AMERICAN HOME VIDEO: None.
REASON FOR BOOTLEG STATUS: It’s kind of obvious what is going on here.
CHANCES OF SEEING A COMMERCIAL DVD RELEASE: They’re lucky that Mike the Cop doesn’t arrest them.
Fan films often represent a victory of enthusiasm over talent, with aspiring Spielbergs getting carried away with their mania over popular film franchises. For the most part, these films can be accepted as charming – a few are actually quite polished thanks to an intelligent use of digital effects. Continue reading →
After the polarizing “adaptation” from 2007, DC and Warner take another crack at the taking one of the most controversial and news making comic book storylines of the nineties and bring it to the big screen. With a little tweaks, of course. The whole of “The Death and Return of Superman” is compact, but it takes a good effort in streamlining the entire arc for a movie. The whole epic storyline spanned a ton of DC titles from Supergirl, Green Lantern, and Justice League, so Jake Castorena and Sam Liu have to squeeze it in to two whole movies, and they do a pretty great job of it, save for glaring flaws here and there.
It’s not often I sit down to watch a DCAU movie and want to immediately desire the original source material instead. I’ve never read “Batman Hush” but from what I originally gathered it was an iconic storyline that made waves in the aughts. The movie however is a disappointing, half baked and painfully boring Batman adventure that never really goes anywhere. Rather than treading new ground or giving us something completely different, “Batman Hush” just feels forced and never quite rises above the anemic energy.
I was more than a little surprised when “The LEGO Movie” ended up being one of the best movies of its year. Lord and Miller managed to take what could have been a glorified commercial for LEGO and ended up building a unique universe, and a heartfelt, hilarious adventure about reaching deep to find what makes us so special, and appreciating the child within us. I even loved the meta-climax, which with other creative minds behind it, might have destroyed everything we saw before it.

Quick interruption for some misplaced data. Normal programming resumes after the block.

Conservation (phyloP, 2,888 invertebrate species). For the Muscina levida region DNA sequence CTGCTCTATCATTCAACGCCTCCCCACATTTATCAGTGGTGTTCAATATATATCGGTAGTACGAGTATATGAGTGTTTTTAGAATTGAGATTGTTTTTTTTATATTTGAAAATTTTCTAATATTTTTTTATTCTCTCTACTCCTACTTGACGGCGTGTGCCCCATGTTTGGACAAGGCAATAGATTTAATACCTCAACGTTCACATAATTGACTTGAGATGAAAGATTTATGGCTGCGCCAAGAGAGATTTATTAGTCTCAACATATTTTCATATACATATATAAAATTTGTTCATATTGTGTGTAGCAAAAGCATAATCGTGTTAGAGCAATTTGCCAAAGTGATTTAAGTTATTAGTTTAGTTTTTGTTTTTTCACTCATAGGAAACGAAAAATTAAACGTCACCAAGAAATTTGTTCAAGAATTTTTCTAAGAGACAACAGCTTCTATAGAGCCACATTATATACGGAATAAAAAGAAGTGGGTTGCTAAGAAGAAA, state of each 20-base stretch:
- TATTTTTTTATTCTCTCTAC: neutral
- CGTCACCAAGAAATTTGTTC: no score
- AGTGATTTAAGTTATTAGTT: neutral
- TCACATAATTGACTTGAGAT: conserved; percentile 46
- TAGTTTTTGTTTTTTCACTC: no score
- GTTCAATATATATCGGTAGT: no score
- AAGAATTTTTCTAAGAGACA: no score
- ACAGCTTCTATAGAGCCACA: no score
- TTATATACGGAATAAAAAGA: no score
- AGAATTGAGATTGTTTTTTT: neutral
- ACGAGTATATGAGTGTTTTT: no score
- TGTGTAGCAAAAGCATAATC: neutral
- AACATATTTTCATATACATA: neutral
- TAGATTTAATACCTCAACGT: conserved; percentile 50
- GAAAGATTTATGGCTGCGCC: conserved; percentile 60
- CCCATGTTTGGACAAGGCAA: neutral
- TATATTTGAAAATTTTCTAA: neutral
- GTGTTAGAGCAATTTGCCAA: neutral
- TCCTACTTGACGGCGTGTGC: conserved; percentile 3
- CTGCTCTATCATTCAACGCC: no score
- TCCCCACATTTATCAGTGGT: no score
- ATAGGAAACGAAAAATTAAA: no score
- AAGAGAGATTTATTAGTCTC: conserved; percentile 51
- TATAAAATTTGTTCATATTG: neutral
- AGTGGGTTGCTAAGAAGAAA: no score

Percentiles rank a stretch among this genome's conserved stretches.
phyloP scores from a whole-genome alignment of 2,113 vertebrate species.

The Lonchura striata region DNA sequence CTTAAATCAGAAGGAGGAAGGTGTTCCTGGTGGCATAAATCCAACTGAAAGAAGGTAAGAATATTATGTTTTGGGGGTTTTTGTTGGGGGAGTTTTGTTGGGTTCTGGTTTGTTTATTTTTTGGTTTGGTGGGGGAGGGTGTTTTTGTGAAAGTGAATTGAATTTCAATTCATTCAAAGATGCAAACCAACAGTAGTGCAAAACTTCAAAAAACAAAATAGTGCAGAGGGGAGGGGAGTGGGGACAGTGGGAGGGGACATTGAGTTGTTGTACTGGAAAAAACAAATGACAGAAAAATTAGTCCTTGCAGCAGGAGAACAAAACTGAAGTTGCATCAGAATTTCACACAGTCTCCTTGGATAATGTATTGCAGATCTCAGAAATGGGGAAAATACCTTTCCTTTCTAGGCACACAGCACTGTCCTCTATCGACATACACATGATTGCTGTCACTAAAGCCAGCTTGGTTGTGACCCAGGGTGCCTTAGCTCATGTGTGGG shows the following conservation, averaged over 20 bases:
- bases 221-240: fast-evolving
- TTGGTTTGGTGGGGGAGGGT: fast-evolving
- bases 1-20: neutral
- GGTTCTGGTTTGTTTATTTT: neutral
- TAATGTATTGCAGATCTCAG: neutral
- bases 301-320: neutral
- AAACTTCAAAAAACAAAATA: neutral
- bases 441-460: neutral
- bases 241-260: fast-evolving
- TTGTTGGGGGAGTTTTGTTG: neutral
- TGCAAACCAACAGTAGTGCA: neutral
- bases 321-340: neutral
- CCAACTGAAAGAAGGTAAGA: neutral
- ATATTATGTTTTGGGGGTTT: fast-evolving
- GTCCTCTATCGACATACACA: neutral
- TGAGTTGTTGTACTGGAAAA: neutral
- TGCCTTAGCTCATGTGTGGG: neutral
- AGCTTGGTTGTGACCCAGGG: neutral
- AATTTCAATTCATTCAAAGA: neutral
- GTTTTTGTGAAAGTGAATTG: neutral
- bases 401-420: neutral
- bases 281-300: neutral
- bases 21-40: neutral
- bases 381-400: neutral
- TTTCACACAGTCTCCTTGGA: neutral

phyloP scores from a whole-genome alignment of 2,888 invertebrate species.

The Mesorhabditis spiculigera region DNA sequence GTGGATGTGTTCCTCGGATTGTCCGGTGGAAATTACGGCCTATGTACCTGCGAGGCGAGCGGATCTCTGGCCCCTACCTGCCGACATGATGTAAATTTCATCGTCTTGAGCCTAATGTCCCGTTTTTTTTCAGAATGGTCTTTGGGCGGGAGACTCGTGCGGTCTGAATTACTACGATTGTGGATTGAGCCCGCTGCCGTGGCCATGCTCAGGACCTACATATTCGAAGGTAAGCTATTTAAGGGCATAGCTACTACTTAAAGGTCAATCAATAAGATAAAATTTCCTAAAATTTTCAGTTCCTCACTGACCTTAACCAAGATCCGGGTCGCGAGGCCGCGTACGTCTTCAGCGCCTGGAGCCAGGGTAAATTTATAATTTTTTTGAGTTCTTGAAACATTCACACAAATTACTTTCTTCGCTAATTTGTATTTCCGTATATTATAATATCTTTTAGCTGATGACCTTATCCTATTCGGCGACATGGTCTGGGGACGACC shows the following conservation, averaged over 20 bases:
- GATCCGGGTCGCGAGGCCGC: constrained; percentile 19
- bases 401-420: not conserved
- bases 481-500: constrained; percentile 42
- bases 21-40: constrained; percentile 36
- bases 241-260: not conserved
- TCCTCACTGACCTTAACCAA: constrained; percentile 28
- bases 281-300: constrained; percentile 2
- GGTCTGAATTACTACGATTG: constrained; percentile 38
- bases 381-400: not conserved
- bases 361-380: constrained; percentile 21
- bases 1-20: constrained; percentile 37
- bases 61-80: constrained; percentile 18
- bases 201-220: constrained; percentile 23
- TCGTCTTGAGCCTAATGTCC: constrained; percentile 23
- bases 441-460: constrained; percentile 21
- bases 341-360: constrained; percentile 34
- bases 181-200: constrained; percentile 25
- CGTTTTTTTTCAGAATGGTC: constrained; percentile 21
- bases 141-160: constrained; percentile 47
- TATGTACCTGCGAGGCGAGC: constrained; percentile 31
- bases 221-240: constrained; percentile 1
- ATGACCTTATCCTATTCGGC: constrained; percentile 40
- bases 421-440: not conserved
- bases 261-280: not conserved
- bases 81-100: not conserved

After years of delivering a new style of animation for a new generation of DC and Warner fans, the DC animation department is going back to the well and reviving the classic Bruce Timm animation style for some brand new films. While they all haven’t been slam dunks, “Justice League vs. The Fatal Five” is a fine return to form for a part of DC Comics Entertainment that almost always delivers. It’s certainly better than the junky 2017 “Batman and Harley Quinn” movie, and even takes the time out to delve in to important overtones about PTSD, Mental illness, and overcoming our fears.
After what’s been a mixed bag of titles in the DC Universe animation library, DC and Warner has suddenly decided to re-visit the classic Bruce Timm animation universe they retired so long ago. Not that I’m complaining, as it’s been a pretty awesome experience re-visiting the style that helped usher in much of what we know from DC Animation from the nineties in to pop culture. “Justice League vs. The Fatal Five” is thankfully a fun re-visit to this property that works as a semi-sequel to the “Justice League” animated series that also seems to be testing the platform for “The Legion of Superheroes,” again.
As a Superman fanatic it’s been a tough road as I’m still getting over the stinks of “Smallville” and “Batman v Superman,” so when Syfy proposed its own Superman series that side stepped Superman altogether, I was very skeptical. Suffice to say, “Krypton: The Complete First Season” isn’t always a great show, but appreciated as its own attempt to ambitiously tackle the back drop of the Kryptonian Lore, it’s not a bad time spent. At ten episodes total for the first season, there are a lot worse things you can do as a Superman fan. Watching “Superman IV,” for instance. I digress.
One of most controversial and divisive story arcs of the nineties is brought to the small screen in an epic fashion, and DC and Warner manage to adapt the final half of the “Death of Superman” storyline for a broader audience. While nineties kids will love to see the whole mystery of the Four Supermen once again, DC works within the limitations of the characters they’re allowed to use, and re-imagines most of the storyline of the Reign of the Supermen, right down the primary antagonist working behind the scenes.